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H.M.S. PUFFIN / SINKING OF U-16

The heavy casualties inflicted on the enemy have greatly affected his morale and will prove to be a turning point in the battle of the Atlantic.
Admiral Sir Max Horton - May 1943 - Commander of the Western Approaches
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A very early Second World War anti-U-boat operations D.S.M. group of eight awarded to Chief Petty Officer E. A. Purdue, Royal Navy
Distinguished Service Medal, G.VI.R. (E. A. Purdue, A./L. Smn., H.M.S. Puffin); Naval General Service 1915-62, 1 clasp, Palestine 1936-1939 (JX. 137806 O. Smn., R.N.); 1939-45 Star; Atlantic Star; Africa Star; Italy Star; War Medal 1939-45; Royal Navy L.S. & G.C., G.VI.R., 2nd issue (JX. 137806, D.S.M., C.P.O., H.M.S. St. Angelo) D.S.M. London Gazette 1 January 1940: ‘For outstanding zeal, proficiency, skill and energy in successfully combating enemy submarines.’

Edward Arthur Purdue was decorated for his services aboard the sloop H.M.S. Puffin on the occasion of the destruction of the U-16. The latter was detected by the St. Magaret’s Bay indicator-loop on 24 October 1939, and Puffin and the anti-submarine trawler Cayton Wyke were sent to investigate. They subsequently delivered a depth-charge attack, during the course of which the U-16 ran aground on the Goodwins - all of her crew members perished, among them Kapitanleutnant Horst Wellner, who had earlier carried out a highly successful reconnaissance of Scapa Flow, his subsequent report leading to Gunther Prien’s devastating attack on the Royal Oak.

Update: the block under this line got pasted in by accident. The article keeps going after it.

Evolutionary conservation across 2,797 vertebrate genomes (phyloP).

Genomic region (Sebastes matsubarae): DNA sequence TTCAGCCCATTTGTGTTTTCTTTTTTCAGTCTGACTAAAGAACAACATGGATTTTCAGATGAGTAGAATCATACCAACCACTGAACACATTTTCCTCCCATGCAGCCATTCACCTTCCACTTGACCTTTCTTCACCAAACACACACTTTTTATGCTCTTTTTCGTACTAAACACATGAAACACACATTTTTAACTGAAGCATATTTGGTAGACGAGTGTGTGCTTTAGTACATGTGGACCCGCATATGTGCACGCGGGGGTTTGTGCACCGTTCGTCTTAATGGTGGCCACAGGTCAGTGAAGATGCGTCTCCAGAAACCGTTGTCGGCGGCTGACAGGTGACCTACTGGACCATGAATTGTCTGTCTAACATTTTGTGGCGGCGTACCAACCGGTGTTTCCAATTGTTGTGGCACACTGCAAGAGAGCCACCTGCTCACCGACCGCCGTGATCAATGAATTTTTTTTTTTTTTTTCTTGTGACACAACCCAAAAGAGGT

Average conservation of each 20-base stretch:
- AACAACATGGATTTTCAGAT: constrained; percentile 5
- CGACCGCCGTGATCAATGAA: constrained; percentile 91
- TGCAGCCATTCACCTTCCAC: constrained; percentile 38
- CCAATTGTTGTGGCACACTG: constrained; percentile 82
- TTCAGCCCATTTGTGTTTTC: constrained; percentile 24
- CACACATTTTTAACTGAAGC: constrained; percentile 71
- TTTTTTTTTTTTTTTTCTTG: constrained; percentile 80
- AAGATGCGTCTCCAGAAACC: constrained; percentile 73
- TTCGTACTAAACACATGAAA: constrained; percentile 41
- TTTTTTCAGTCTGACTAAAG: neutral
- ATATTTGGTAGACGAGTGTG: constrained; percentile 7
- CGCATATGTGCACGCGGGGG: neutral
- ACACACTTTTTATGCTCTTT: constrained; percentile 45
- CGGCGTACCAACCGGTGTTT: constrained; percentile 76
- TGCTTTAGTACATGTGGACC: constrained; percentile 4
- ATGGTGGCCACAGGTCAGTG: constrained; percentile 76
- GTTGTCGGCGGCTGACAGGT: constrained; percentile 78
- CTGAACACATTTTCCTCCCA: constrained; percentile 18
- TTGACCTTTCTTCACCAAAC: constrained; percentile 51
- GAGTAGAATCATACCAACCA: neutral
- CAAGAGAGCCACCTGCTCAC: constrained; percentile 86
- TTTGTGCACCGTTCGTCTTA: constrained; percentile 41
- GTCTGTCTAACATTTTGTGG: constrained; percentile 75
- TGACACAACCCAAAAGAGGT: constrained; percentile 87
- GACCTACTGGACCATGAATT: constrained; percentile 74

On 25 October U-16’s hull was located and a diving boat secured alongside and, notwithstanding a hole in her pressure hull forward of the conning tower, two officers went down and retrieved a number of interesting artifacts. Bad weather then intervened and by the time divers took a second look at the U-16 in early November, she had settled further into the sand and her hull was full of silt - any further prospects of salvage work were abandoned. Meanwhile, since she was the third U-boat to be lost in this area, Donitz forbade the use of the Strait of Dover as a passage through to the Western Approaches for his U-boats.

25 Oct, 1939
The German submarine U-16 was sunk in the English Channel near Dover, in position 51.09N, 01.28E, by depth charges from the British ASW trawler H.M.S. Cayton Wyke (Ch/Skr. D.F. Noble) and the patrol vessel H.M.S. PUFFIN (Lt.Cdr. Hon. J.M.G. Waldegrave).

HMS Puffin (L 52 / K 52)

Patrol vessel of the Kingfisher class

Navy: The Royal Navy
Type: Patrol vessel
Class: Kingfisher
Penant: L 52 / K 52
Built by: A. Stephen & Sons Ltd. (Glasgow, Scotland)
Ordered:
Laid down: 12 Jun, 1935
Launched: 5 May, 1936
Commissioned: 26 Aug, 1936
End service:

History: Heavy damaged in North Sea by collision on 26 March 1945, not repaired.
Sold 16 January 1947.


Laid mines in Tees Bay in September 1939 then patrolled Norwegian coast sinking SS Nyland on 28th September 1939. Laid mines off Dungeness on 22nd which sank fishing boat Sainte Clair in November. Heavily damaged by depth charges from HMS Puffin and HMS Caton Wyke near Goodwin Sands. She sank the next day with the loss of all hands.